My understanding of overfitting is that it's primarily a problem of the model being too flexible (i.e., having too many parameters to tune). I say "primarily" because there are "early stopping" and regularization methods that can help ameliorate overfitting in some cases.
By overfitting I mean: parameters take wrong values.
For example: reset all parameters to zero. and tune just one parameter (pawn value). The result will be overestimated, 187 to say a number. Next tune the knight value, it has to be over the pawn value, the same of a bishop and below a rook or queen. All of them set to zero by now. So the knight get a value of say 217.Each step incorporate a new feature in the eval, being better it is far from optimal. Each time we try to explain a wrong evaluation with the wrong feature we get a bad value.(pawn value against the whole evaluation).Quick convergence, very few parameters, overfitting ? may be this is not the correct word.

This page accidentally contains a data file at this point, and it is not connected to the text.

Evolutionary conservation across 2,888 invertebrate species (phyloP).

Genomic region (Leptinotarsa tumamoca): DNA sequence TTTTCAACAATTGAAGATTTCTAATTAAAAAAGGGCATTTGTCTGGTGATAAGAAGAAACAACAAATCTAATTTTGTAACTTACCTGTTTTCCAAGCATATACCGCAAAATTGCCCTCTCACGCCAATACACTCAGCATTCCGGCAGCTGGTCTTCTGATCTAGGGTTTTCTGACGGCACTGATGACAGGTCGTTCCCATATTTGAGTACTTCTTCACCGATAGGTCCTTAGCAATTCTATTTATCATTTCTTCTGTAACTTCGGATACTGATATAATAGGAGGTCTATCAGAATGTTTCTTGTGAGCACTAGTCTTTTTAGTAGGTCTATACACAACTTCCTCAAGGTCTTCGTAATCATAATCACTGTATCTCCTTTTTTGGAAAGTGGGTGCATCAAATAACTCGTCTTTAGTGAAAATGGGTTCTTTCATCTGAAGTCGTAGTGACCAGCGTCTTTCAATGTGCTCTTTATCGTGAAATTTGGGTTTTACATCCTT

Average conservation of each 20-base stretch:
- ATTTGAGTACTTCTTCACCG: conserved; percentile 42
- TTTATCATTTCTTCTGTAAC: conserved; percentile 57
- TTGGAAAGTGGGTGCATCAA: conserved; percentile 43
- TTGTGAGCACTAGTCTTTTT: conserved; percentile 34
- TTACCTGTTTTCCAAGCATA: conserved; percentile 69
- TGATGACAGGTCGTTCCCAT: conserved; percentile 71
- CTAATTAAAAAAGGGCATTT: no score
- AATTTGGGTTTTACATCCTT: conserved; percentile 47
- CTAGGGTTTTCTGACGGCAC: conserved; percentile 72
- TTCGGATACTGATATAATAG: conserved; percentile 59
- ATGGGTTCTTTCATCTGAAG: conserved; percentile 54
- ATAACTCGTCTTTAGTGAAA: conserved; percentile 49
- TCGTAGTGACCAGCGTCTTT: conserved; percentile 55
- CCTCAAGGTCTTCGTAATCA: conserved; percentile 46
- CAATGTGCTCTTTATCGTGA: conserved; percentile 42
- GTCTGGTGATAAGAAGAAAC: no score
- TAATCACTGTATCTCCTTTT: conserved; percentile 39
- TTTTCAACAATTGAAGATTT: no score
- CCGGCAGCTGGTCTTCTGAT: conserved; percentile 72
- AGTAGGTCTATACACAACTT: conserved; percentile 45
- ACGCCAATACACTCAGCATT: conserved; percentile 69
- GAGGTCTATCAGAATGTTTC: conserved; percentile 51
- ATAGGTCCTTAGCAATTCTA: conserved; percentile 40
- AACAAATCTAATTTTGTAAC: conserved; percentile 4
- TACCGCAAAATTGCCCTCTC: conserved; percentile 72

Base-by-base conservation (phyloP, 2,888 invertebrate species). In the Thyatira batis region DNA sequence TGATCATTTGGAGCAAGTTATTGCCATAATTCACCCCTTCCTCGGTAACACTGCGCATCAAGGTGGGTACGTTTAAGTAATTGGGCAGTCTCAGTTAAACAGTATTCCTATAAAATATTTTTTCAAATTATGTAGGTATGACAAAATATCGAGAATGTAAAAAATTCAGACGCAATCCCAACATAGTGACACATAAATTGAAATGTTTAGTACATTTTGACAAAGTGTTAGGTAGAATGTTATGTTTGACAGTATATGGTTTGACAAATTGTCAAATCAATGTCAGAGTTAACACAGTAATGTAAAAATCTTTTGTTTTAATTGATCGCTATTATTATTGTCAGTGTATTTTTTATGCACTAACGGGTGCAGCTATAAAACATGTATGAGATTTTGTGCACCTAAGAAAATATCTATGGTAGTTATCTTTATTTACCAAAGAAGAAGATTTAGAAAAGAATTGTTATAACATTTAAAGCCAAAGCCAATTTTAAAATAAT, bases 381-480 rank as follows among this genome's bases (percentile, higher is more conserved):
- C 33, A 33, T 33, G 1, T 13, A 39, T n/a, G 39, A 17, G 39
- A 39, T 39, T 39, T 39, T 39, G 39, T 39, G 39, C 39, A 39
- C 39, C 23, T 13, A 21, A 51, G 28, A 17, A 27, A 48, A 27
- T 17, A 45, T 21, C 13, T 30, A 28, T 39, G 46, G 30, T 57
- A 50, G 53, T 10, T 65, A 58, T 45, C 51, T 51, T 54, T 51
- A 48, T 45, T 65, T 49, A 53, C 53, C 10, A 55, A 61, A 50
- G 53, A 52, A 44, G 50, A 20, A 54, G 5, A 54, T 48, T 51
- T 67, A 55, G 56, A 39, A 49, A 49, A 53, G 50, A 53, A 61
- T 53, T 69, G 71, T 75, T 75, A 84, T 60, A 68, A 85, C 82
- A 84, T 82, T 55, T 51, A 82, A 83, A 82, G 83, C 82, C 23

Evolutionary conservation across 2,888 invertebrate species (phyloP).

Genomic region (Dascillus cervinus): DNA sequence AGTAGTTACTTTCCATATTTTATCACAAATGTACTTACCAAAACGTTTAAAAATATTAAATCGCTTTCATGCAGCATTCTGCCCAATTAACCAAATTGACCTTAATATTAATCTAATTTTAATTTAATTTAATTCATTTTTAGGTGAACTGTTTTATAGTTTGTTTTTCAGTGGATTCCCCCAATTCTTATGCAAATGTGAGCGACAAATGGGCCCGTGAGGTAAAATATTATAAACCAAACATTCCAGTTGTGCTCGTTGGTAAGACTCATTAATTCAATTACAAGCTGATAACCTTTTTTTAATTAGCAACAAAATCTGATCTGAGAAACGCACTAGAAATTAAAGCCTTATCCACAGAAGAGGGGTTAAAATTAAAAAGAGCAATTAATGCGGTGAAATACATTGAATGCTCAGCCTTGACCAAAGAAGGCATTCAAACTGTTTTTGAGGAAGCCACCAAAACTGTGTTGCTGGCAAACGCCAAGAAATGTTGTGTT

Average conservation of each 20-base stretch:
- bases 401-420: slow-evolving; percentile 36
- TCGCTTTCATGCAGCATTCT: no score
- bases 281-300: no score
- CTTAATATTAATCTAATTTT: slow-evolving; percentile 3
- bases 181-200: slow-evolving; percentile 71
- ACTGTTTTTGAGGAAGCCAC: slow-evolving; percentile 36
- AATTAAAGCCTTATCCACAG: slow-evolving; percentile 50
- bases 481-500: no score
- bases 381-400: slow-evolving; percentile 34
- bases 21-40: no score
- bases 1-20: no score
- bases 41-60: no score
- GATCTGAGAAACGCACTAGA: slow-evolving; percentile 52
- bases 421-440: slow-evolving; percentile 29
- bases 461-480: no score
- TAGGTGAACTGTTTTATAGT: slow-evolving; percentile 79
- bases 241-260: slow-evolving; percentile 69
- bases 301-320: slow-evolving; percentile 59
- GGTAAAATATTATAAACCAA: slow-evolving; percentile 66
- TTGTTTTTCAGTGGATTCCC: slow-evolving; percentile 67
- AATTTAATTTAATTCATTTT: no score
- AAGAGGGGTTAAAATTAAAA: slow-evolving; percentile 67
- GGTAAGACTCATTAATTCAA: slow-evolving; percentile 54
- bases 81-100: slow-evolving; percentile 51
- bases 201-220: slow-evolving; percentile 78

Is it able to leave a local optimum again or will it optimize towards it and then stop
I forgot to say that we need a minimun number of votes to award an increment. This number controls the inertia of the system. If the number is small, as the data is entered the parameters bounce to adapt (Quick convergence and keep the system in the local optima.). If the number is large, a parameter only move if there is strong evidence it must do this (low speed convergence, no local bouncings.).
For sure, it is not the ultimate tuning method, but it show that other "ad hoc" systems can work fine.
Another example is that you can tune without minimizing the error function: You can tune maximizing the correlation, you do not look then for a close matching of values but for a similar shape of the evaluation function.